What I find interesting about the industry is its propensity to enormous price dislocations - thus the potential for outsized returns - when compared to other asset classes as price discovery is difficult to reach. This is essentially the result of the presence of asymmetric info and the impact of dissimilar incentives and time horizons. Some traits of the industry.
- Low competition amid very few sellers and very few buyers
- Iliquidity due to unknown timing & unpredictable outcomes - indeed binary beyond a point
- Difficult to price assets efficiently amid confidential and costly to get information
- Each asset has a full idiosyncratic component - each case is unique
- Low transactional transparency as prices and terms are mostly private
Some papers as the 2018 Litigation Finance Survey provide light on the need for the industry, reporting a skyrocketing proportion of lawyers who claimed their firms had used litigation finance up to the date of the survey (70% of respondents in 2018 vs. 10% in 2012) and a high expectation of using litigation funders for the next 2 years (70% of respondents). These numbers suggest pressure on the long-standing bill-by-the-hour model that has dominated the legal industry and the accelerated growth in litigation finance.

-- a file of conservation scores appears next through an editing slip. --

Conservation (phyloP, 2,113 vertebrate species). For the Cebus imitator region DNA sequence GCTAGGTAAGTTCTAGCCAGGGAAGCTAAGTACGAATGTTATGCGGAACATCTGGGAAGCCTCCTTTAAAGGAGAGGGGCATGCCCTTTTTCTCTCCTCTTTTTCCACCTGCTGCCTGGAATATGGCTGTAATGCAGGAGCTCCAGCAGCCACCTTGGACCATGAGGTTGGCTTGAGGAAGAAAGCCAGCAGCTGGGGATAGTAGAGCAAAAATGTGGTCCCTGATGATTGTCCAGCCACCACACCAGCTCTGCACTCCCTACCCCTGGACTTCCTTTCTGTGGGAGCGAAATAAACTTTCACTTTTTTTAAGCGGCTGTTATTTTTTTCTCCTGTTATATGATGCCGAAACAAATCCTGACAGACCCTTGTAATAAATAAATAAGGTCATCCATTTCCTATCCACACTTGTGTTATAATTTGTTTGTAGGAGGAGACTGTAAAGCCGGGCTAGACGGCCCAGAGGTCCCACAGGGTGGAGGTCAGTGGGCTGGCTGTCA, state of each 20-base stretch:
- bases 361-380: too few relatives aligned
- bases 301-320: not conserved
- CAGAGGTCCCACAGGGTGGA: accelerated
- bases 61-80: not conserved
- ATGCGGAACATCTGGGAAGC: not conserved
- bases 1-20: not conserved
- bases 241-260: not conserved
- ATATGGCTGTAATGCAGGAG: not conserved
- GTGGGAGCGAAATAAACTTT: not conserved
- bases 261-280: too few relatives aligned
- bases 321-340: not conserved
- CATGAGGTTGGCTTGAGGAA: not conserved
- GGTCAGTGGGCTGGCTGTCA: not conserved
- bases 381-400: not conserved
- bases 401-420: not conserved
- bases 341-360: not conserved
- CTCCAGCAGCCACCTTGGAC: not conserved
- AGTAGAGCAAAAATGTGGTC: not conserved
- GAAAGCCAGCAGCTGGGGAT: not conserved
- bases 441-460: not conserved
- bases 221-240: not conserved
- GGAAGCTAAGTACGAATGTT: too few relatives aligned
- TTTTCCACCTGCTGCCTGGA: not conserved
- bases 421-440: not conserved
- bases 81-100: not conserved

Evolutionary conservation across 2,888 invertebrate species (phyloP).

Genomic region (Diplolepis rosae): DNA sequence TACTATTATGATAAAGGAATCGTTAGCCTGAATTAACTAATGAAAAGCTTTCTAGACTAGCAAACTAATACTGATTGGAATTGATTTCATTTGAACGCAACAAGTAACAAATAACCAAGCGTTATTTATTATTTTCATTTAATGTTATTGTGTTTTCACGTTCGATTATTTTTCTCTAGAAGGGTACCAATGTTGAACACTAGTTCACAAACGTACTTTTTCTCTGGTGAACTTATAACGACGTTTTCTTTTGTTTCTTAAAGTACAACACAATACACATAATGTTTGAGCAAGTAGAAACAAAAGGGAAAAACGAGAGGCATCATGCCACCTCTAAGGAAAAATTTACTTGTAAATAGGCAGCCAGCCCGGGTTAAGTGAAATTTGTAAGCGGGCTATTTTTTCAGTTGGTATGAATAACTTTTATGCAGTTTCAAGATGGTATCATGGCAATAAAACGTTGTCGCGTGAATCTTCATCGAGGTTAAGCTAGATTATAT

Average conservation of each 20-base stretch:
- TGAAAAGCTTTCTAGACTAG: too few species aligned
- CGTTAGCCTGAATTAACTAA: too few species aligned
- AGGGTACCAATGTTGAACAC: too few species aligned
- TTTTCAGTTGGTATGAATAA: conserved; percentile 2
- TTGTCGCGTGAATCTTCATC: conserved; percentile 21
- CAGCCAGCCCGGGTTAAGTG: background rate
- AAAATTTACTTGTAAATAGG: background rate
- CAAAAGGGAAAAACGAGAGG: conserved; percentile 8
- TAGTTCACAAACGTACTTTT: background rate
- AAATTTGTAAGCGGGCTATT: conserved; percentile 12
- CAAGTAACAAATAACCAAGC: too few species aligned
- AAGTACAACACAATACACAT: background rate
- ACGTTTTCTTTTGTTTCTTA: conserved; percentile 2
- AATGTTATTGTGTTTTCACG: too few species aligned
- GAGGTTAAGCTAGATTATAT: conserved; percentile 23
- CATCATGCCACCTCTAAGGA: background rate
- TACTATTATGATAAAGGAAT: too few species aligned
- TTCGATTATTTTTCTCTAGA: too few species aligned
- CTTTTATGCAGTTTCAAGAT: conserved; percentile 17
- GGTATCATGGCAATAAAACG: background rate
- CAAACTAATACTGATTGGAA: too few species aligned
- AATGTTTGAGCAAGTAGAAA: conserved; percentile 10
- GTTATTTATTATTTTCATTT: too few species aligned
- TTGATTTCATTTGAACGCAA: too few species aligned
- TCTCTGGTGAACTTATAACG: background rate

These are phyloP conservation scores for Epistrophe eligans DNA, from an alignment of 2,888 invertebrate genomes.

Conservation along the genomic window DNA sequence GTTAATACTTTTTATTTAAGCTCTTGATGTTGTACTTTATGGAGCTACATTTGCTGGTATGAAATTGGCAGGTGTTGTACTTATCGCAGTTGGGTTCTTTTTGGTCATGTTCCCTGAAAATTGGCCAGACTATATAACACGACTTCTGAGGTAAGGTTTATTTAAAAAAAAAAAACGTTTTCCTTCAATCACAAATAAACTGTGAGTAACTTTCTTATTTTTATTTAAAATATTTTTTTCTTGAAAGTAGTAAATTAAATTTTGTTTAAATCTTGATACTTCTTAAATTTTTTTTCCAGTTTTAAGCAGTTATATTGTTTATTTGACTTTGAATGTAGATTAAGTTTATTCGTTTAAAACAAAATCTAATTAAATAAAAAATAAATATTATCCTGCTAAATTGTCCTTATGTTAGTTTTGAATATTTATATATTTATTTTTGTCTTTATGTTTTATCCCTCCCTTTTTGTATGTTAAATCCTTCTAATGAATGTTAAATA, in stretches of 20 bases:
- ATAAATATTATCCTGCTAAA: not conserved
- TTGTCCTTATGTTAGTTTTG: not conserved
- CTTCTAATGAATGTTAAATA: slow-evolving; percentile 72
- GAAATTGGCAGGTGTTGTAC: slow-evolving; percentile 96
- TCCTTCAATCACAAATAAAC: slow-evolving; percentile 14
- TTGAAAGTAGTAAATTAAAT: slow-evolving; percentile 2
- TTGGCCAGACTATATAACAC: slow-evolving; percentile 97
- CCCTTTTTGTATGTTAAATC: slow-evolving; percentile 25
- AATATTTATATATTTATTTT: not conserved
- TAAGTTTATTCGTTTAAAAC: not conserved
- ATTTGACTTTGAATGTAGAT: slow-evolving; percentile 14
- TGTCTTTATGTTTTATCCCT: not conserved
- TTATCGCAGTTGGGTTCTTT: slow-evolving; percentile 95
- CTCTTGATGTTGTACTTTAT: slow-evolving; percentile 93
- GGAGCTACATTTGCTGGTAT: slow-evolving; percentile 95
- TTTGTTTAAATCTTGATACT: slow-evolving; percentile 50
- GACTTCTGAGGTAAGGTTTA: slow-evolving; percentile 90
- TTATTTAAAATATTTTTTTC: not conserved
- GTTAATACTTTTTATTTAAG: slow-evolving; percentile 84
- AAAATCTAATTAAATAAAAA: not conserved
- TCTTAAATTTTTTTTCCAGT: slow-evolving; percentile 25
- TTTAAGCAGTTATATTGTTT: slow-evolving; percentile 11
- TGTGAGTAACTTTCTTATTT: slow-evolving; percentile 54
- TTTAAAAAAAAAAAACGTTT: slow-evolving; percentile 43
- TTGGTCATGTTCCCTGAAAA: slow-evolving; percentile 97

How truly large is the TAM? The short answer is that it really does not matter to provide a specific number as it is very large compared to its current size. Here some facts.
- Market research firms estimate legal fee revenue in a range from $580 billion to more than $800 billion. Of course not all legal fees are litigation-related.